The future is an impossible place. Every year the world’s financial pundits have a go at forecasting it and pretty much every year they are wrong. Indeed, if they had any sense they’d have given up long ago. Still, they haven’t, and no one appears to mind much if they keep getting it wrong – the financial commentary market seems to be a remarkably forgiving place. With this in mind, we’ve asked some of our writers and some of our favourite analysts to tell us what they think might happen during 2006…
The main talking-point in the fine wine market at the end of 2005 was the UK chancellor’s remarkable U-turn on Sipps in early December.
Before Brown announced that wine wasn’t going to be a Sipp-allowable investment after all, collectors and traders were busy buying wines they planned to pour into Sipps from this April, helping push prices up 17% in 2005.
The obvious conclusion is that there is now going to be a wholesale sell-off in the wine market during 2006. Our suspicion, however, is that there won’t be.
For starters, the UK is hardly the only country where people like to buy fine wine: demand from new markets such as Russia and China has also been significant in the last few years, as has that from Europe, Asia and America.
Second, the Sipps debacle has given fine wine investment a huge amount of positive publicity: there are now several new managed funds due to tap this market in the next year or so.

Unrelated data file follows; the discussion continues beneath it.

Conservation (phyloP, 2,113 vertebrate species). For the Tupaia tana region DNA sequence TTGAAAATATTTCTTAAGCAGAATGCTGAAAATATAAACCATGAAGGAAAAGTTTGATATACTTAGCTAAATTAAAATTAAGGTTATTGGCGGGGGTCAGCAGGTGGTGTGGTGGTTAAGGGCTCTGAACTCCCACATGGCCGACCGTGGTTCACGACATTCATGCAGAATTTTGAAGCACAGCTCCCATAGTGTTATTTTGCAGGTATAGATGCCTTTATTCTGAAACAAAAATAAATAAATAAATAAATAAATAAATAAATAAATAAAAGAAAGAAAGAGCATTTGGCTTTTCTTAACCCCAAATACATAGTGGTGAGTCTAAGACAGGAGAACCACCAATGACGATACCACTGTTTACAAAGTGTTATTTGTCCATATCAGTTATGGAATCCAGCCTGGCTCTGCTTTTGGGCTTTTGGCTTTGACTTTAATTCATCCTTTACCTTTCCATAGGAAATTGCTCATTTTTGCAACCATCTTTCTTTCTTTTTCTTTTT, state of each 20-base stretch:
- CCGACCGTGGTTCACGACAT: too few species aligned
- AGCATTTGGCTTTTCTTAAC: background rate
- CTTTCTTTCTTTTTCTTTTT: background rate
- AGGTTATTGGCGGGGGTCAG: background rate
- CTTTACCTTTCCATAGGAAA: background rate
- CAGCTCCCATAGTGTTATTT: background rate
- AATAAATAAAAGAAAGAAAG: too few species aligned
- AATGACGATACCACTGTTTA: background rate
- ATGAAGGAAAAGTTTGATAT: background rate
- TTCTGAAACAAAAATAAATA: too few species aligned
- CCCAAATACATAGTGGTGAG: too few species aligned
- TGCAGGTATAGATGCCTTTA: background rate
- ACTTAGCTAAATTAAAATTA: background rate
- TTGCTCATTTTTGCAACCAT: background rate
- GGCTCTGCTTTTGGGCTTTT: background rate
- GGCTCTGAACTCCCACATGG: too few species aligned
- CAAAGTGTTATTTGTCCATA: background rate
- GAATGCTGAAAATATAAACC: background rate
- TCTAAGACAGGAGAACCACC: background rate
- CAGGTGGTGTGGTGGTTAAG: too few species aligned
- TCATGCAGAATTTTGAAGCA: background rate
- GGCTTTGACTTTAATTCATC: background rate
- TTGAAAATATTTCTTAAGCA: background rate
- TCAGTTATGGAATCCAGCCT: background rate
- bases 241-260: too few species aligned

Fine wine’s growing legitimacy as an asset class will no doubt be helped further in 2006 by a new book, Wine Investment for Portfolio Diversification by Mahesh Kumar, perhaps the most thorough piece of academic analysis on investing in fine wine ever published. The author has constructed an index of 50 wines, made up of the best Bordeaux names. He has then observed and contrasted the performance of his index over rolling five, ten and 20 year periods against the FTSE 100 and UK bonds.
His conclusion? Fine wine not only produces comparable returns to equities, but low volatility and an even lower correlation to the performance of traditional assets makes it a fantastic diversification tool. In the 20 years to 2002, for example, Kumar’s Fine Wine Index produced an annual return of 12.3% against 9.2% for the FTSE 100.
If that isn’t enough to get investors interested, then perhaps the Bordeaux 2005 will be. This looks to be a very good and perhaps exceptional vintage and will be released into the market in June, bringing both additional fanfare and more new money.
The right approach to investing in wine in 2006 would seem to be to buy into weakness precipitated by any Sipps fallout; the only problem with this strategy so far is that there hasn’t been much weakness.
Justin Gibbs is director of Liv-ex.com